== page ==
Egyptian parliament's economic committee approves a new law on sukuk

Gamal Essam El-Din , Tuesday 18 May 2021

MPs said the bill will allow the Finance Ministry to issue Sharia-compliant bonds necessary to raise capital for spending on development projects

Egyptian parliament. Reuters

Egyptian parliament's Economic Affairs Committee approved a new law on Tuesday that will open the door for the Finance Ministry to issue sovereign bonds (Sukuk) on local and foreign markets.

The approval came just one day after the Senate – Egypt's consultative upper house parliament – voted in favor of the 24-article law.

Ahmed Samir, the chairperson of the Economic Affairs Committee, said the new government-drafted law sets the framework for Egypt to tap into the sovereign bonds market for the first time.

"Sukuk have become an internationally-recognized tool for raising capital on world markets and so the time has come for Egypt to join these markets to generate money that can be used for spending on development projects and investment programmes," said Samir.

Samir said that sukuk will be attractive because they are compliant with Islamic Sharia. "Due to this fact, investments in sovereign bonds (sukuk) are now everywhere on Islamic markets like Saudi Arabia, Malaysia, Indonesia, the United Arab Emirates, Bahrain, and Turkey and they have generated as much as USD 2.7 trillion in recent years," said Samir.

Ahmed Diab, secretary-general of the Economic Committee, said the capital generated by sukuk could also be used by the Finance Ministry to improve the state's financial performance and achieve the short and long-term objectives of covering the budget deficit.

A government explanatory report on the law said "the sovereign bonds (sukuk) are a new kind of government financial securities that go in line with Islamic Sharia and aims to attract Egyptian and foreign investors, particularly those who refrain from investing in traditional financial and debt servicing securities currently available on the market."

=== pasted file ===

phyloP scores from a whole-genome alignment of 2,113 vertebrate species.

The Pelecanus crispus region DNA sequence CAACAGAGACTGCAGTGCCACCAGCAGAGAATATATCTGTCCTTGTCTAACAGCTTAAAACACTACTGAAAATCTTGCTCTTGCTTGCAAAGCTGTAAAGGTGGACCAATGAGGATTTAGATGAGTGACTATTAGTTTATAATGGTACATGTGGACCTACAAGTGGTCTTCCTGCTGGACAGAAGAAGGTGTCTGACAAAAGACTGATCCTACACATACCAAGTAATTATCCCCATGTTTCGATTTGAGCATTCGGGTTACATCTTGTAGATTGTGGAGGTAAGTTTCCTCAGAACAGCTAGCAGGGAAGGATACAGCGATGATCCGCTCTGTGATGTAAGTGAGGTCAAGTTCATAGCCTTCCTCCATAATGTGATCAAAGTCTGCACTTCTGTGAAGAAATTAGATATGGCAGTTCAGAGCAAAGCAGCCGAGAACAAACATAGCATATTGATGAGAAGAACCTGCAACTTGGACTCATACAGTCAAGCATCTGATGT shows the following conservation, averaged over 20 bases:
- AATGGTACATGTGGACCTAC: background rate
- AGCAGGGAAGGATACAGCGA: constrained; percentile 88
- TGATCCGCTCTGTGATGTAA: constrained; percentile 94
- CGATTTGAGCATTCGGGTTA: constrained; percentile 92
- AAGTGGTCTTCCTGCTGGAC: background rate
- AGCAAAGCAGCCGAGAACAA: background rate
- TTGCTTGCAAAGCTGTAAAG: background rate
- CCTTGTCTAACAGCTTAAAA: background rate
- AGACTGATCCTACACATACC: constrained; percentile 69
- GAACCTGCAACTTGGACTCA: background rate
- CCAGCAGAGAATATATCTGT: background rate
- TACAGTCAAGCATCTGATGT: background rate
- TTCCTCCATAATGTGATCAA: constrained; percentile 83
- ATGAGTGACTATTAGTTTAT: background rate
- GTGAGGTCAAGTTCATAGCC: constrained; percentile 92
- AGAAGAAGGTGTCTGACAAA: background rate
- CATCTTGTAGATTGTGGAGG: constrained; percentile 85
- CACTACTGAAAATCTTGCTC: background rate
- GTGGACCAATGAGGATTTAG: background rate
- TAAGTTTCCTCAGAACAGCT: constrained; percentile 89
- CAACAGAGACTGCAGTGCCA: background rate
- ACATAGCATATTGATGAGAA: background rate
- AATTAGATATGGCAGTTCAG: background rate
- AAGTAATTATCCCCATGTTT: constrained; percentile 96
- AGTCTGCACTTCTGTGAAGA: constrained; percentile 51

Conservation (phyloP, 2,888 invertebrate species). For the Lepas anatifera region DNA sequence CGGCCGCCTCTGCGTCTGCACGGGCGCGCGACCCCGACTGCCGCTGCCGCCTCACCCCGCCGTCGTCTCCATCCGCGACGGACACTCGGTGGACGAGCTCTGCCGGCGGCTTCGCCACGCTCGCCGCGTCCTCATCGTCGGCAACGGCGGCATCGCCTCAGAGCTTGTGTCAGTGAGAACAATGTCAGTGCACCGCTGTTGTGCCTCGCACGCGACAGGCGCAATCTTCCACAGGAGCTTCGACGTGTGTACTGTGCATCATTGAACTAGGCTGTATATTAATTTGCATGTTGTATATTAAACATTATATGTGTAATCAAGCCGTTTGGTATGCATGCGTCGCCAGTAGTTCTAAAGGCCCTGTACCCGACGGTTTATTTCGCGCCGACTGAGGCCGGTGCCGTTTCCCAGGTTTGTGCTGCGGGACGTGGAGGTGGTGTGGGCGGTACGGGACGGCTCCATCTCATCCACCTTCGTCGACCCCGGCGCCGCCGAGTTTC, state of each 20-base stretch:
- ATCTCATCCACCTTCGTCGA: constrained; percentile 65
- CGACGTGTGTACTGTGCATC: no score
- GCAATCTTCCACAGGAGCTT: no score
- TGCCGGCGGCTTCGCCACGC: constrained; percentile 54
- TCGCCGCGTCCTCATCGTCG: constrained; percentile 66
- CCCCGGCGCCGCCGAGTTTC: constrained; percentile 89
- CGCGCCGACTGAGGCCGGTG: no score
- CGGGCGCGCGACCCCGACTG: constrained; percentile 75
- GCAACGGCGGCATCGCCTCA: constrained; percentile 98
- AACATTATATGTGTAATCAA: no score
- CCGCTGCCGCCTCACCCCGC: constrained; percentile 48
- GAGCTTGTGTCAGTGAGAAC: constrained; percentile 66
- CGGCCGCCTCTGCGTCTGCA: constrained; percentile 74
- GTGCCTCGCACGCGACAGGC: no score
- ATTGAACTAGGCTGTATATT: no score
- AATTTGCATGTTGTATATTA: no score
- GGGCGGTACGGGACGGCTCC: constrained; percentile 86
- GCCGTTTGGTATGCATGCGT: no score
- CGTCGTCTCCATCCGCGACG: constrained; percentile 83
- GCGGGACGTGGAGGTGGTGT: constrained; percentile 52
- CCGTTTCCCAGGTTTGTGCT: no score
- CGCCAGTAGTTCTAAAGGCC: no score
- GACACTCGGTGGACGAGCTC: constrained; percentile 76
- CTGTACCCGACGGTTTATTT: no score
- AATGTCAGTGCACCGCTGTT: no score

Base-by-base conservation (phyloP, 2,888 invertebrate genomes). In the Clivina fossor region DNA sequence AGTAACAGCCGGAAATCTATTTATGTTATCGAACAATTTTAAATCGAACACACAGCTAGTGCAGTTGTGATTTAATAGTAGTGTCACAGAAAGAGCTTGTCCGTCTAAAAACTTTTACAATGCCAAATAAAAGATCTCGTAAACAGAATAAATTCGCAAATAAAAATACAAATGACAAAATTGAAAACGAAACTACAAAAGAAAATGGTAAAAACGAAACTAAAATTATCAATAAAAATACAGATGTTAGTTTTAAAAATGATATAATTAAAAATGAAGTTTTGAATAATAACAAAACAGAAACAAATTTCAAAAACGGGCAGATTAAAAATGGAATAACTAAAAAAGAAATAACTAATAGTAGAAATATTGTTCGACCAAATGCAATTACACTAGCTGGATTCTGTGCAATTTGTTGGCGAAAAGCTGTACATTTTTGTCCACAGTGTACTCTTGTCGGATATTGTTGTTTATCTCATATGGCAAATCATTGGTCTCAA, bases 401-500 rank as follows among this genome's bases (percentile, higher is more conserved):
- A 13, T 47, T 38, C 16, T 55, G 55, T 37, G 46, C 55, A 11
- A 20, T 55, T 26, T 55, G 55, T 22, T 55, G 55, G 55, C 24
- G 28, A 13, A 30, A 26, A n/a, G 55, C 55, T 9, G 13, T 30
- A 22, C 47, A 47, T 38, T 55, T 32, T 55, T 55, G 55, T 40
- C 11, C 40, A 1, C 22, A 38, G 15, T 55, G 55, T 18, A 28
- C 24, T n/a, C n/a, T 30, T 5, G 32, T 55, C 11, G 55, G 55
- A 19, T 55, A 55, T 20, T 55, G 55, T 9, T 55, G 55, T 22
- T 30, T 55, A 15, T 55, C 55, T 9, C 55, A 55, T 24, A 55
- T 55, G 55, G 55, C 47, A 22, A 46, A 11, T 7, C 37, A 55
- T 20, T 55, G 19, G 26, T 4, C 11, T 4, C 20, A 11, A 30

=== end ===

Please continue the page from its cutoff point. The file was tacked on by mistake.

The report laments that "sovereign bonds are almost non-existent on the Egyptian market though there is no reason for not tapping this investment field as long as the economic environment is friendly and they can serve the state's economic objectives."

Article three of the draft law states that "sovereign bonds (sukuk) will be issued in the form of both paper and electronic securities and in accordance with the conditions set by the law's executive regulations. "

The Economic Committee decreed that the bill's executive regulations be issued within three months from the date of application.

Article three also says that "sovereign bonds (sukuk) will be denominated in both Egyptian pounds and foreign currency and on local and foreign markets."

Article five states that "a watchdog committee" comprising financial, economic, legal and Islamic Sharia experts will be in charge of supervising the sovereign sukuk-issuance process. "This committee will also supervise the handling of sukuk on the market, beginning with the issuance process and ending with the restoration of their value," said Article five, adding that "the Committee will be also tasked with preparing an annual report on the sukuk market."

Article 6 states that taxes imposed on current financial securities will be also levied on the proceeds and returns of sukuk.

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